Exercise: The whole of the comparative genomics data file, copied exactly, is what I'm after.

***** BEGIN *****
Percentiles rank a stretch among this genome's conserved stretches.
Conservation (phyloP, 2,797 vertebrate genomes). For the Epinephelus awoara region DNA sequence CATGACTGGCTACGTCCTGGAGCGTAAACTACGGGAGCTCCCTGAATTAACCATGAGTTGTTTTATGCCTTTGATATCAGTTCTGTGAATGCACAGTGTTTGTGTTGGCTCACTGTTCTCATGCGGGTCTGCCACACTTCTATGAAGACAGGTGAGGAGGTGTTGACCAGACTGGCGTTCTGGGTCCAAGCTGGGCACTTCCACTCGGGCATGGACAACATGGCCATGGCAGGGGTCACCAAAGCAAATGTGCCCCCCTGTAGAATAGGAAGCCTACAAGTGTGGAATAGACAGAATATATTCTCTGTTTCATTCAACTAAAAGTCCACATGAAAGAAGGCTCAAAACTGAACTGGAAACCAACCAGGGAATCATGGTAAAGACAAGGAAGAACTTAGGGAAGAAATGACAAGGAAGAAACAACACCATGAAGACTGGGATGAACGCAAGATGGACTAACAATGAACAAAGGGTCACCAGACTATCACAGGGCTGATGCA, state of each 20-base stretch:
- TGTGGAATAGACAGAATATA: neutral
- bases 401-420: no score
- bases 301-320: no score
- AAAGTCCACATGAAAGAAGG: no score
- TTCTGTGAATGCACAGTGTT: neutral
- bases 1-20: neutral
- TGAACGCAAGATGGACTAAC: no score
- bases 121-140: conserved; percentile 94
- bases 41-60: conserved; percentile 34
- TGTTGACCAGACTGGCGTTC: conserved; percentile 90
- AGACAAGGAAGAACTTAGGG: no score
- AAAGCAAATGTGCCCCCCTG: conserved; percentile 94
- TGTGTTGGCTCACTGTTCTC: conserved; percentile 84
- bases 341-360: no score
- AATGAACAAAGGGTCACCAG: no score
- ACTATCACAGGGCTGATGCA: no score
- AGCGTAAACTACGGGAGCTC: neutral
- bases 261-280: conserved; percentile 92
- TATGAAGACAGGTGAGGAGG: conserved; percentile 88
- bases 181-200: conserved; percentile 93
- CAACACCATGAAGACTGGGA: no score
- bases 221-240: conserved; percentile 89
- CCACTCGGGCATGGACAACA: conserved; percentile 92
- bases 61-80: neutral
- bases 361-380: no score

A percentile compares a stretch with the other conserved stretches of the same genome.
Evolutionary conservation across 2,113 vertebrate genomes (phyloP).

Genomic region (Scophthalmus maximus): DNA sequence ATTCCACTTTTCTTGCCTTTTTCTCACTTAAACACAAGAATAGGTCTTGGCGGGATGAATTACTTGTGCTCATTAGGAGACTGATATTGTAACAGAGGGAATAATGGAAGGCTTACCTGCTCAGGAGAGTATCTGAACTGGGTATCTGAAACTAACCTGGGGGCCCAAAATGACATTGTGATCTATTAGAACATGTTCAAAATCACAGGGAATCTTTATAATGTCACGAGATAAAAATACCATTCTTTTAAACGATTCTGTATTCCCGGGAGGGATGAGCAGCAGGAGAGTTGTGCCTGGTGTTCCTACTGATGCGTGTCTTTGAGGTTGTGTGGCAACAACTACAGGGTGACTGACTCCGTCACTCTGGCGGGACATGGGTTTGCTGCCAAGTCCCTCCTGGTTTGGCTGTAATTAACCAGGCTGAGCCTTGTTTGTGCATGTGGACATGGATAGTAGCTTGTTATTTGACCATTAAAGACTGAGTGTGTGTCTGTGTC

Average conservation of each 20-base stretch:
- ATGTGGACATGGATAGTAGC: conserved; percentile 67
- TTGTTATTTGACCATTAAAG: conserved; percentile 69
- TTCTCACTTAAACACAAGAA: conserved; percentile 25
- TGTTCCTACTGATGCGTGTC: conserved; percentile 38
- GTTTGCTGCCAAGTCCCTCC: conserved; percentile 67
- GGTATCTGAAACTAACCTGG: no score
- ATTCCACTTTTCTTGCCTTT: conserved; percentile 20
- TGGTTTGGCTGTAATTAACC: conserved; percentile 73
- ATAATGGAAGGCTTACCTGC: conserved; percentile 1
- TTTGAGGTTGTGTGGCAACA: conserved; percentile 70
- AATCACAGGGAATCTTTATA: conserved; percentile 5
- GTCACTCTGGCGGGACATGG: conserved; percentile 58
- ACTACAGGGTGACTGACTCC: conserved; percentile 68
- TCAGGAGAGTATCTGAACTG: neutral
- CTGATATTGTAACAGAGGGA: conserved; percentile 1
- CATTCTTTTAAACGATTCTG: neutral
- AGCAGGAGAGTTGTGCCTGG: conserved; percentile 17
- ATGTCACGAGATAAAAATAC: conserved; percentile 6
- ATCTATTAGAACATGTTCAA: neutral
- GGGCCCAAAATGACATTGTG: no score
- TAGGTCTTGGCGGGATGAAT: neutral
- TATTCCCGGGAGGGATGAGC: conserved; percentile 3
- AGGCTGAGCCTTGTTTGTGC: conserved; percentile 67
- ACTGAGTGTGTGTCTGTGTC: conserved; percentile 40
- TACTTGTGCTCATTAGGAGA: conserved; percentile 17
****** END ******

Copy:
Percentiles rank a stretch among this genome's conserved stretches.
Conservation (phyloP, 2,797 vertebrate genomes). For the Epinephelus awoara region DNA sequence CATGACTGGCTACGTCCTGGAGCGTAAACTACGGGAGCTCCCTGAATTAACCATGAGTTGTTTTATGCCTTTGATATCAGTTCTGTGAATGCACAGTGTTTGTGTTGGCTCACTGTTCTCATGCGGGTCTGCCACACTTCTATGAAGACAGGTGAGGAGGTGTTGACCAGACTGGCGTTCTGGGTCCAAGCTGGGCACTTCCACTCGGGCATGGACAACATGGCCATGGCAGGGGTCACCAAAGCAAATGTGCCCCCCTGTAGAATAGGAAGCCTACAAGTGTGGAATAGACAGAATATATTCTCTGTTTCATTCAACTAAAAGTCCACATGAAAGAAGGCTCAAAACTGAACTGGAAACCAACCAGGGAATCATGGTAAAGACAAGGAAGAACTTAGGGAAGAAATGACAAGGAAGAAACAACACCATGAAGACTGGGATGAACGCAAGATGGACTAACAATGAACAAAGGGTCACCAGACTATCACAGGGCTGATGCA, state of each 20-base stretch:
- TGTGGAATAGACAGAATATA: neutral
- bases 401-420: no score
- bases 301-320: no score
- AAAGTCCACATGAAAGAAGG: no score
- TTCTGTGAATGCACAGTGTT: neutral
- bases 1-20: neutral
- TGAACGCAAGATGGACTAAC: no score
- bases 121-140: conserved; percentile 94
- bases 41-60: conserved; percentile 34
- TGTTGACCAGACTGGCGTTC: conserved; percentile 90
- AGACAAGGAAGAACTTAGGG: no score
- AAAGCAAATGTGCCCCCCTG: conserved; percentile 94
- TGTGTTGGCTCACTGTTCTC: conserved; percentile 84
- bases 341-360: no score
- AATGAACAAAGGGTCACCAG: no score
- ACTATCACAGGGCTGATGCA: no score
- AGCGTAAACTACGGGAGCTC: neutral
- bases 261-280: conserved; percentile 92
- TATGAAGACAGGTGAGGAGG: conserved; percentile 88
- bases 181-200: conserved; percentile 93
- CAACACCATGAAGACTGGGA: no score
- bases 221-240: conserved; percentile 89
- CCACTCGGGCATGGACAACA: conserved; percentile 92
- bases 61-80: neutral
- bases 361-380: no score

A percentile compares a stretch with the other conserved stretches of the same genome.
Evolutionary conservation across 2,113 vertebrate genomes (phyloP).

Genomic region (Scophthalmus maximus): DNA sequence ATTCCACTTTTCTTGCCTTTTTCTCACTTAAACACAAGAATAGGTCTTGGCGGGATGAATTACTTGTGCTCATTAGGAGACTGATATTGTAACAGAGGGAATAATGGAAGGCTTACCTGCTCAGGAGAGTATCTGAACTGGGTATCTGAAACTAACCTGGGGGCCCAAAATGACATTGTGATCTATTAGAACATGTTCAAAATCACAGGGAATCTTTATAATGTCACGAGATAAAAATACCATTCTTTTAAACGATTCTGTATTCCCGGGAGGGATGAGCAGCAGGAGAGTTGTGCCTGGTGTTCCTACTGATGCGTGTCTTTGAGGTTGTGTGGCAACAACTACAGGGTGACTGACTCCGTCACTCTGGCGGGACATGGGTTTGCTGCCAAGTCCCTCCTGGTTTGGCTGTAATTAACCAGGCTGAGCCTTGTTTGTGCATGTGGACATGGATAGTAGCTTGTTATTTGACCATTAAAGACTGAGTGTGTGTCTGTGTC

Average conservation of each 20-base stretch:
- ATGTGGACATGGATAGTAGC: conserved; percentile 67
- TTGTTATTTGACCATTAAAG: conserved; percentile 69
- TTCTCACTTAAACACAAGAA: conserved; percentile 25
- TGTTCCTACTGATGCGTGTC: conserved; percentile 38
- GTTTGCTGCCAAGTCCCTCC: conserved; percentile 67
- GGTATCTGAAACTAACCTGG: no score
- ATTCCACTTTTCTTGCCTTT: conserved; percentile 20
- TGGTTTGGCTGTAATTAACC: conserved; percentile 73
- ATAATGGAAGGCTTACCTGC: conserved; percentile 1
- TTTGAGGTTGTGTGGCAACA: conserved; percentile 70
- AATCACAGGGAATCTTTATA: conserved; percentile 5
- GTCACTCTGGCGGGACATGG: conserved; percentile 58
- ACTACAGGGTGACTGACTCC: conserved; percentile 68
- TCAGGAGAGTATCTGAACTG: neutral
- CTGATATTGTAACAGAGGGA: conserved; percentile 1
- CATTCTTTTAAACGATTCTG: neutral
- AGCAGGAGAGTTGTGCCTGG: conserved; percentile 17
- ATGTCACGAGATAAAAATAC: conserved; percentile 6
- ATCTATTAGAACATGTTCAA: neutral
- GGGCCCAAAATGACATTGTG: no score
- TAGGTCTTGGCGGGATGAAT: neutral
- TATTCCCGGGAGGGATGAGC: conserved; percentile 3
- AGGCTGAGCCTTGTTTGTGC: conserved; percentile 67
- ACTGAGTGTGTGTCTGTGTC: conserved; percentile 40
- TACTTGTGCTCATTAGGAGA: conserved; percentile 17